As we were relaxing under the Sun kids were trying to be friendly with monkeys. The blackboard kept at the reception with the details of the yesterday’s tiger sighting seemed like an appetiser before the feast. For the safari, park opens from 6.30 am to 6.00 pm and closes from 12.00 hrs to 13.30hrs for lunch; one can only venture out on vehicles and cannot get down from the vehicle on foot. Sharp at 3.00pm we all got geared up to venture into the forest again in search of the tiger.

Ikram who had experience of innumerable tigers sightings meticulously explained about the art of increasing the probability of tiger sighting called “following the tiger call”. When ever tiger is on the move a deer is always watching it and literally follows it at safe distance and lets out a sharp bark at an interval of about every 30 seconds. The moment the tourist vehicles register a call, they rush towards the forest jeep track closest to the call so that if the tiger crosses that track from the bushes on either side it can be spotted.

On our first evening in the forest we saw many more animals. Pack of Sambhars, Cheetals, and barking deer gazed at us as we passed by them and posed for perfect photographs. A family of wild boars crossing a river was a delight to watch and Crocodiles basking in the sun at Crocodile point. We were back to our abode by 6.00pm and planned our next move for tomorrow. The glimpse of a tiger which could be of only few seconds had eluded us today and we renewed our energies overnight with a resolve to wake up early at 5.00am so that we are out of the rest house exactly at 6.30am.

Next morning with temperatures running into single digit and fog all around us we groped our way to the group of tourist waiting with their respective vehicles warming up for the adventure ahead and the gates to open. The moment the gates opened, out rushed about ten jeeps packed with tourists like us, excited in anticipation standing on the jeep floor, holding the supports on the open modified jeep looking for the unknown. We passed some amazing grasslands which were covered with mist upto only 1 m from the ground with the head of the Sambhar jutting out into the air.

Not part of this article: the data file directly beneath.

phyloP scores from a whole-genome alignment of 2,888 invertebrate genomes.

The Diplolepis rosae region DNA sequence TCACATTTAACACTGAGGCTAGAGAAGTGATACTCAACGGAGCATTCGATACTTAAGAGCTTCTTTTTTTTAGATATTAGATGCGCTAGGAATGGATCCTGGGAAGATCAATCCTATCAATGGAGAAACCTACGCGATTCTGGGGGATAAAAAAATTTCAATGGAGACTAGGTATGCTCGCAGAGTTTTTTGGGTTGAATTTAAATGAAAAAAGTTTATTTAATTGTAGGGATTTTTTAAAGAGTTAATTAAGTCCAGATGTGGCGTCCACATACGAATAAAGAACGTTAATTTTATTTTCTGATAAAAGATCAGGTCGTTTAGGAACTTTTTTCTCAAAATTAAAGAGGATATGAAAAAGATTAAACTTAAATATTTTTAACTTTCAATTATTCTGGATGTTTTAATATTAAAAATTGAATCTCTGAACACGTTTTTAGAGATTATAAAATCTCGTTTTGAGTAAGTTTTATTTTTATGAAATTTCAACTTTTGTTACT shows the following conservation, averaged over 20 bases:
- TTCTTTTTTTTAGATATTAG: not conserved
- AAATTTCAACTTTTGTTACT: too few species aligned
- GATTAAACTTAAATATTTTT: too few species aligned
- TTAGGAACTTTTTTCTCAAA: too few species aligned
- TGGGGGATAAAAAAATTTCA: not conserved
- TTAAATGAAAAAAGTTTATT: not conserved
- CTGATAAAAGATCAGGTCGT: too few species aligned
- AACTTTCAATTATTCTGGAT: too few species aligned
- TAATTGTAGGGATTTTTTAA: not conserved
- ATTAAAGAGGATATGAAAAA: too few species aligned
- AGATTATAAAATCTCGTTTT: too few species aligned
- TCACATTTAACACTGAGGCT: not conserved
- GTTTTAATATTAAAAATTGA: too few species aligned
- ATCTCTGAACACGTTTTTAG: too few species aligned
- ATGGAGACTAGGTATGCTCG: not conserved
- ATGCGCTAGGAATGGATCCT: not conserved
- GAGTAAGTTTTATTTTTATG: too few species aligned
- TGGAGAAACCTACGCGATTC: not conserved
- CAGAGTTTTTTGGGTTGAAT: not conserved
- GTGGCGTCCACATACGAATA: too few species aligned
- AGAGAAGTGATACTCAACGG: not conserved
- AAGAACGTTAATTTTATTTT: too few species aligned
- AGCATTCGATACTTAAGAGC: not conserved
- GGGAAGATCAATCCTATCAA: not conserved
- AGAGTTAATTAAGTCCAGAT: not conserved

And then suddenly “Kuuk…… Kuuk……..Kuuk……” the sharp reverberating sound of the calling deer attracted us and immediately all the jeeps went brusque and turned towards the tracks where the sound was emanating from. After crisscrossing for an hour at different location the fact slowly descended upon us that yet again the tiger had dodged us. But sight of Cinereous Vultures which are disappearing now and different kinds of eagles like Crested Hawk Eagle, Himalayan Grey headed Fishing Eagle, Crested Serpent Eagle and Stork billed Kingfisher, White breasted Kingfisher and many other variety of birds were all treat to our eyes.

To increase our chances of sighting , the next day we had another mode of transport to follow the tiger trail and this time not on the beaten track of the jeeps but into the dense grasslands and right into the thick foliage of the forest, it was on  the back of the elephants with far better telescopic view. Our ride started at 4.00 pm and was for 2 hours and we plunged into the thick forest to check out the tiger in its own territory. The ride was a one to remember a lifetime and again this time we had to be satisfied with the call of the deer. Till now kids were quite disappointed as we were in the last phase of our adventurous trip.